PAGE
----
More On Legal & Compliancefrom The Advisor's Professional Library
- The Custody Rule and its Ramifications When an RIA takes custody of a clients funds or securities, risk to that individual increases dramatically. Rule 206(4)-2 under the Investment Advisers Act (better known as the Custody Rule), was passed to protect clients from unscrupulous investors.
- RIAs and Customer Identification Just as RIAs owe a duty to diligently protect their clients privacy and guard against theft, firms also play a vital role in customer identification. Although RIAs are not subject to an anti-money laundering rule, securities regulators expect advisors to address these issues in their policies and procedures.
As a follow up to my June 12 blog (“The Curious Case of Alan Goldfarb and Why All Advisors Should Care”), on June 18 the CFP Board issued a newsrelease announcing its recent censures of “Improper CFP Professional Conduct” including its actions against former CFP Board Chairman Alan Goldfarb. I have to admit to now finding myself torn on the Goldfarb case: While I am in agreement with Ron Rhoades (who posted an excellent, well-reasoned comment to last week’s blog) that Alan Goldfarb has been unduly reprimanded, I’m also encouraged by the Board’s approach to the use of the term “fee-only.”
Let me state right up front that I’m more than impressed with the Board’s explanations of its actions in this release. I guess it’s been a while since I looked at its disciplinary activity, but the detail of the circumstances and the reasoning behind each ruling does indeed provide practical guidelines for all CFPs—and valuable additions to the Board’s ethical standards themselves.
As you might expect, the best example in this release is the explanation of the Board’s thinking in the Goldfarb case. As an employee and a part owner of an RIA, and an employee and part owner of an affiliated broker-dealer, Goldfarb had listed his compensation as “fee-only” and “salary,” on the FPA advisor-search website. However, the Board’s Ad Hoc Disciplinary and Ethics Commission “issued a Letter of Admonition to Mr. Goldfarb” after determining that he “misrepresented his compensation, first as ‘fee-only’ and later as ‘salary,’ on an online financial planner database.”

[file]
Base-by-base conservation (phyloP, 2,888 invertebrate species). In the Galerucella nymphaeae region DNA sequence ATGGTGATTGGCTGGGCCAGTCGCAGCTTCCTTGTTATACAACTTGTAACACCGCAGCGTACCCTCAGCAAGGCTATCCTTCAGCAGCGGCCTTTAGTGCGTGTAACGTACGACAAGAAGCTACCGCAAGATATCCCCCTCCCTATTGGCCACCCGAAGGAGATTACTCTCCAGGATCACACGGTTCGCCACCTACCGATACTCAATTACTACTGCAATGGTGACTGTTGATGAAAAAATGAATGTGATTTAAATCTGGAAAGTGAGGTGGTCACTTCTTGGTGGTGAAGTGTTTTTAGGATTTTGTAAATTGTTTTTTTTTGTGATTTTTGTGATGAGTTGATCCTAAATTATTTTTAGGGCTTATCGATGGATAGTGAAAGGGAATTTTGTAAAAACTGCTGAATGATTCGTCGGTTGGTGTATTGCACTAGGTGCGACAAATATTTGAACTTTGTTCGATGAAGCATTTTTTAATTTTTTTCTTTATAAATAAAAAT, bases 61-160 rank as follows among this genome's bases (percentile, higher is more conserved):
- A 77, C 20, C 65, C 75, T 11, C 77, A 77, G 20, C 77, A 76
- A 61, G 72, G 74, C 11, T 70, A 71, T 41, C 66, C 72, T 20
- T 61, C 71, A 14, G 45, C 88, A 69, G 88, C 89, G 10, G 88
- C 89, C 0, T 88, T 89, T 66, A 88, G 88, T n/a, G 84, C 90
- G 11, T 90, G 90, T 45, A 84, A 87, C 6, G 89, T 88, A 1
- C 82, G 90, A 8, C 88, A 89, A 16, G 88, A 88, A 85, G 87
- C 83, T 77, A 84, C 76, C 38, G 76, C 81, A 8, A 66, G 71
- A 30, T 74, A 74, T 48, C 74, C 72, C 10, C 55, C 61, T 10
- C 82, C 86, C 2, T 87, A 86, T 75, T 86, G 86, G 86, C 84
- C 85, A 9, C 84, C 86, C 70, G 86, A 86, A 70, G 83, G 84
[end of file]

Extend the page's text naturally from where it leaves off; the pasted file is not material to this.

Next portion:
To reach its ruling, the Board combined two definitions from the Terminology Section of its Standards of Professional Conduct. First, there’s the question of what is a “fee only” advisor: “A CFP® professional may describe ‘his or her practice as ‘fee-only’ if, and only if, all of the CFP® professional’s compensation from all of his or her client work comes exclusively [emphasis added] from the clients in the form of fixed, flat, hourly, percentage or performance-based fees.”
This definition is fine as far as it goes, but it leaves unanswered the question of what, exactly, constitutes “compensation.” Here’s what the Standards say: “…compensation is ‘any non-trivial economic benefit’ that a “[CFP® professional] or related-party receives or is entitled to receive for providing professional activities.”
Armed with these two definitions, the Release then concluded that the “CFP Board’s definitions of ‘compensation’ and ‘fee- only’ prohibit a CFP® professional from referring to his or her practice as “fee-only” if any of the compensation received by the CFP® professional and any related-party, such as the CFP® professional’s employer, is comprised of compensation other than the types of fees identified in CFP Board’s definition of ‘fee-only.’” In the Goldfarb case, because the RIA he worked for and its affiliated BD “were entitled to receive compensation such as commissions and 12b-1 fees… …the Ad Hoc Commission determined that Mr. Goldfarb misrepresented his compensation model as ‘fee-only’.”
As I said, it’s an impressively well-reasoned and well-supported ruling. On its face, it appears that Goldfarb was in fact in violation of the Board's definition of "fee-only.” Yet, the case against Goldfarb essentially rests upon the ability of a “related party” to charge commissions. This is a very expansive definition of “fee-only.” In fact, it’s beyond even NAPFA’s definition, which limits ownership “interest in a financial services industry firm that receives transaction based [commissions]” to not more than 2%.
In the bigger picture, I'm very encouraged by the Board's narrow interpretation of "fee-only." I have for a long time believed that "fee-only" advisors and their firms should have to be completely independent of commission-charging and/or product-generating affiliates, in order to truly “mitigate” all the potential conflicts of interest involved. At the same time, it still seems to me that the Goldfarb case was a bit of an over reaction by the Board. He described his compensation as "fee-only" in one instance, where the online form’s options were limited to one of: fee-only, salary, commission, or fee and commission. He chose what he felt was the most accurate, and then changed it to “salary” after refection (which the Board also ruled as not accurate because the clients “paid commissions and/or fees”). And he provided full disclosure of his firm's circumstances to all clients and prospective clients. Public resignation and admonition were probably overkill.
Again, I applaud the Board's overall interpretation, but in this case, due to circumstances and limited scope of the infraction, the novelty of the Board’s definition of “fee-only,” and Mr. Goldfarb’s clear intention of trying to do the right thing, one can’t help but feel that perhaps more leniency was warranted.